I had never been to an NAAFS show, despite them staging their shows in my own home state of Ohio. Mostly because I don't have friends who follow the sport, and those who do think MMA is really just the UFC. SO who wants to go alone? Then I heard of the NAAFS putting on their Eve Of Destruction show, Ohio's first all women's MMA show. Even better, a friend from Vancouver was booked on the show, and finally we could meet in person. I wanted to do a story on her and decided I should do one on the entire show. Thanks to the great people with the NAAFS, namely Jake Digman and Nichole Long, I was given a press pass. Unfortunately my friend had to pull out from the show. But I still was very interested in covering it. Especially when I found out Tara LaRosa, one of, if not the pound for pound best fighters in the sport, would be there.
So then a little bit of fear set in. I mean, I just interview people. Can I write a story that would make them glad they allowed me to cover it? But quickly I realized, I love the sport, I love to write, so seems like a natural to me, so what is there to fear?
So on fight day, I set out to make the forty-five minute drive to the show, wanting to arrive early to kind of get a feel for everything. I arrived and saw a long line to get in. Longer than I even expected. I made my way past the line to get my press pass and entered. The first person I saw was a woman named Nichole Long. After taking a second to try and figure out why this woman is not a high paid Supermodel, I decided to approach her and introduce myself. Nichole is the amateur matchmaker for the NAAFS. I found Nichole to be incredibly friendly. Then I noticed half the building seemed to be wearing shirts for Jessica Eye, a fighter I knew of, but had yet to see fight. I was thinking to myself "Did her whole family come and bring all their friends?" But the reality is, as Nichole stated, "Jessica has a huge local fan base....... she has a ton of fans, but at the same time, she earned them", and I would later see why.
With an hour till fight time, I decided to take my seat by the cage, just to soak in the atmosphere and observe everything going on around me. Sitting there I realized when watching the different fighters scuttling, it has to be hard to put together an all female card. Has to be a lot more work. Nichole says it was "ten times harder and also that makes in ten times more rewarding." Nichole is pretty busy on fight day, taking care of paperwork, weighing-in fighters, helping make sure everything runs smoothly, and "bringing tape and garbage bags in case someone forgets their sauna suit", but I could also see throughout the night, she had a real sense of pride over this show. This is revealed in her statement "I have been wanting to do (an all women's show) for about a year now." Then I thought back to my friend who had to pull-out close to fight day. How hard is it to replace a fighter that close to a show with such short notice? "I had several fighters pull-out the week of the show. Luckily the female MMA community all supports one another......sending me names" Nichole said.
Fight time arrives. The crowd is filled with hardcore fans, the usual people who don't really understand the sport but just want to see a fight, and family and friends of some fighters. One thing I noticed right away is ring announcer Jake Digman. I mentally said to myself "He out Bruce Buffer's Bruce Buffer" with an obvious enthusiasm for what he is doing. Jake is not just the ring announcer, he is also in charge of media relations for the NAAFS and is responsible for me covering the show. His ring announcing really helps bring the crowd up and get them excited. You can't teach that kind of passion.
The fights continued, each one exciting in it's own way. Leading to the main event, two fighters really impressed me. One was Trisha Barr. Trisha fought Shannon Floyd. It was interesting because while I found Trisha the more talented fighter, I had to give Shannon the first two rounds. She used a size advantage on Trisha to push her around and get on top on the ground. But I was very impressed in Trisha constantly looking for submissions and felt she was going to catch her, and she did. Trisha showed the poise, heart, and skill of a much more experienced fighter. Plus as Jake Digman said afterward, "Trisha Barr is the most polite fighter!" Trisha Barr is loaded with potential.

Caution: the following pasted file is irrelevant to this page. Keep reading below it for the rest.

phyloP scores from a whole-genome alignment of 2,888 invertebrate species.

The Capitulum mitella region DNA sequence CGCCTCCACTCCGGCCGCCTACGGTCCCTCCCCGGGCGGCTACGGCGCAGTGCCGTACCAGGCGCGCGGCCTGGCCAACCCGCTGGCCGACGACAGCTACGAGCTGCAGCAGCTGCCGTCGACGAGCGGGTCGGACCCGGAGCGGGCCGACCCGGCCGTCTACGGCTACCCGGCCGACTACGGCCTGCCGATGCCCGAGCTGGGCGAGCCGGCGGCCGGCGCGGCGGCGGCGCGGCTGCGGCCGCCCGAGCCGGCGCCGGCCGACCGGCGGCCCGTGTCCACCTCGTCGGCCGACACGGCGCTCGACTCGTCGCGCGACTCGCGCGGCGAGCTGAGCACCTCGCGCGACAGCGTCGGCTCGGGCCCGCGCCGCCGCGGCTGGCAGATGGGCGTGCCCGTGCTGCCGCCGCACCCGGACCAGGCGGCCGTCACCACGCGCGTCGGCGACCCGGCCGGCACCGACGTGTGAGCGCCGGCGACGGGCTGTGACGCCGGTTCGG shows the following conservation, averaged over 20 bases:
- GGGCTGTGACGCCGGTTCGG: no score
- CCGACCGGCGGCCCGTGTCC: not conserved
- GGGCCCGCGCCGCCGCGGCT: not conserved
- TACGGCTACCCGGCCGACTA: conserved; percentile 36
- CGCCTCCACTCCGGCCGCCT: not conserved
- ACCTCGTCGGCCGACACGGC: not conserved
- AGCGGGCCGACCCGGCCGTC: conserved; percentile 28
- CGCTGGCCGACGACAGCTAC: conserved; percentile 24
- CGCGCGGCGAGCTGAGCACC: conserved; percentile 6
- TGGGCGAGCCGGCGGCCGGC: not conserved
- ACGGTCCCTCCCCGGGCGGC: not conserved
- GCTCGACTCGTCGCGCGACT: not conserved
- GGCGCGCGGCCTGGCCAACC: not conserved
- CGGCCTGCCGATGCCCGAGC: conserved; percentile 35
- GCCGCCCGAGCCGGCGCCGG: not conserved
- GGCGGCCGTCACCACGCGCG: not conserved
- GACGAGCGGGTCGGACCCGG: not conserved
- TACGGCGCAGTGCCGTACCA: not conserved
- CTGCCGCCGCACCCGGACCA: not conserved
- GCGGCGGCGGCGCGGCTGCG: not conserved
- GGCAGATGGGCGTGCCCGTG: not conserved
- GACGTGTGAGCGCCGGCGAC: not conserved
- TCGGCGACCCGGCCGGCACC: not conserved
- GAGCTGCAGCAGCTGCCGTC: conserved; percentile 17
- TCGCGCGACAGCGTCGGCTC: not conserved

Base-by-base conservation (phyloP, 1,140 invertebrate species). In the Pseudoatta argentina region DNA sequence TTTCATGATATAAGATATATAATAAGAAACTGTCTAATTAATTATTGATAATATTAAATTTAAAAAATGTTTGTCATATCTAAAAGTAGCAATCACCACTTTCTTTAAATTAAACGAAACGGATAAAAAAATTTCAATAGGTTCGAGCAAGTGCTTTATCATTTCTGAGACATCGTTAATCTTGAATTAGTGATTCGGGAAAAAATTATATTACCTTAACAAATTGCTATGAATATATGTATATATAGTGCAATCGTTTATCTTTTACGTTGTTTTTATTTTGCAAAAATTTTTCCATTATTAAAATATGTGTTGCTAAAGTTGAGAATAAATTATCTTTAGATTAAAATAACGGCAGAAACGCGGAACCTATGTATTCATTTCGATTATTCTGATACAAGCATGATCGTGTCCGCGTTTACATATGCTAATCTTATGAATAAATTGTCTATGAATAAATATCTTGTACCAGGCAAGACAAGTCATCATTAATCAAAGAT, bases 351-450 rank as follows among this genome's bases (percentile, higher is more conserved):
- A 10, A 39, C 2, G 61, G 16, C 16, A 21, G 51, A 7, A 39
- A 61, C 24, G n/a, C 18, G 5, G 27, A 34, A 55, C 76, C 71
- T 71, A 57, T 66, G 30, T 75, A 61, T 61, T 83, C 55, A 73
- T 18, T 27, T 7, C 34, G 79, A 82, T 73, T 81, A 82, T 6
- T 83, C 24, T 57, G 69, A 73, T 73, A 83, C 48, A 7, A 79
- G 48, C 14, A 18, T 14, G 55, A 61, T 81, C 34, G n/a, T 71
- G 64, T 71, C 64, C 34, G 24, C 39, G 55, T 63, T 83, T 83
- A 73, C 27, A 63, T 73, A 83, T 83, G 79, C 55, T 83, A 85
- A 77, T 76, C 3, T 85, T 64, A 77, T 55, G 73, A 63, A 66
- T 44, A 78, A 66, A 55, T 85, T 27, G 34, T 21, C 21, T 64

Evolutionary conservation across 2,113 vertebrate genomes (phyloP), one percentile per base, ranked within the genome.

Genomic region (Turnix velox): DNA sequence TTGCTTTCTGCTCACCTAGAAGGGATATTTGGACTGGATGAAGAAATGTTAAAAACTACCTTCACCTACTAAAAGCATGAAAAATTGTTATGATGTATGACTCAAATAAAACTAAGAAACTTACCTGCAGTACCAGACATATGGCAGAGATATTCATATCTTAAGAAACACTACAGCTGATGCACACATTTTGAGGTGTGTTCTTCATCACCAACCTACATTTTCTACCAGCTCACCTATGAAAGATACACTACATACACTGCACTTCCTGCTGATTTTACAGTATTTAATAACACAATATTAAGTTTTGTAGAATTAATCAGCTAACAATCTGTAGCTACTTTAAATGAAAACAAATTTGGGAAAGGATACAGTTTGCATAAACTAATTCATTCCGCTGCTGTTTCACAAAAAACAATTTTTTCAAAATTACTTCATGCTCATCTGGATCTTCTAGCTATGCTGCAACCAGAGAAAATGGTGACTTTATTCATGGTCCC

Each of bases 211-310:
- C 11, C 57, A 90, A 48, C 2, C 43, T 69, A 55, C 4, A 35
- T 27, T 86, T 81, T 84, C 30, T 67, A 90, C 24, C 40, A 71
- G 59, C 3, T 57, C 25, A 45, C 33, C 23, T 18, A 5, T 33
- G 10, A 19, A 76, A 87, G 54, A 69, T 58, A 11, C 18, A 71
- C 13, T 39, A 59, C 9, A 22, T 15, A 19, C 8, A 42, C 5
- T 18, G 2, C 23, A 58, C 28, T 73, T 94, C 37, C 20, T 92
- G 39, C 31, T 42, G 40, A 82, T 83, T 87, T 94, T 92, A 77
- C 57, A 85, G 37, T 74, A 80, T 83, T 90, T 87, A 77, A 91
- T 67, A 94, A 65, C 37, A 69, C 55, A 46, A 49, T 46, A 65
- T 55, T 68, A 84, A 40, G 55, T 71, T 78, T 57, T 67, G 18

Also, I was impressed with Tamikka Brents. Tamikka got a first round TKO over Tera Carper. Tamikka came out aggressive landing good strikes before getting the takedown. On the ground she was dominant, twice going for an arm, before finally using great ground and pound until the ref had to step in and stop it. It is easy to see why Tamikka is undefeated and is another one loaded with potential.
Later in the night, I got my chance to meet Tara LaRosa, even though I had to miss a fight to talk with her. Tara was amazing. We talked about the sport, shared thoughts on some fighters, and I got her to agree to an interview. Meeting Tara by itself made this night worth it.
Main Event time. Jessica "Evil" Eye vs Marissa "Shorty" Caldwell". I was amazed at the crowd support for Jessica. Is this normal when she fights? According to Nichole Long "Every time she fights, we see the crowd the same way, loud and excited!" Watching her in the cage, I soon saw the reason for that excitement. For fifteen minutes, Jessica was non-stop excitement. Whether standing or on the ground, she was in control. She showed tremendous skill. The fact she didn't finish Marissa is a testament to Marissa's heart, as she kept plugging away, never gave up, when many would have. I don't think a single person was in their seats the whole fight. When the anti-climactic score cards were read and Jessica got the unanimous decision, the place erupted. Jessica is going to be a star, and as Nichole Long put it, "Keep your eye on this girl, she's gonna go far in this sport." Very true words.
After the last fights, several fighters took time to talk with fans, including Jessica, who seemed to really enjoy taking pictures with several fans. I thought "How great is that? It's that kind of atmosphere and willingness to interact that keeps fans coming back."
On my drive home I reflected on the show and was so impressed. Great fights, great people, and so professionally run. The people with the NAAFS clearly make sure to put on entertaining, fan friendly shows. I suggest anyone who is close enough, get out there and see them when you can. You won't be disappointed. For a very reasonable price, you will be highly entertained.
So whats my last thoughts on Ohio's first all female MMA show? I loved it and hope Nichole is successful in her goal to make this "an annual event that NAAFS puts on." When I asked Nichole to rate the show from 1 to 10, her response was a very accurate "....Every girl who fought that night really wanted to be there and it showed. They put on a hell of a show." I agree with Nichole when she rated this NAAFS show "a 10!"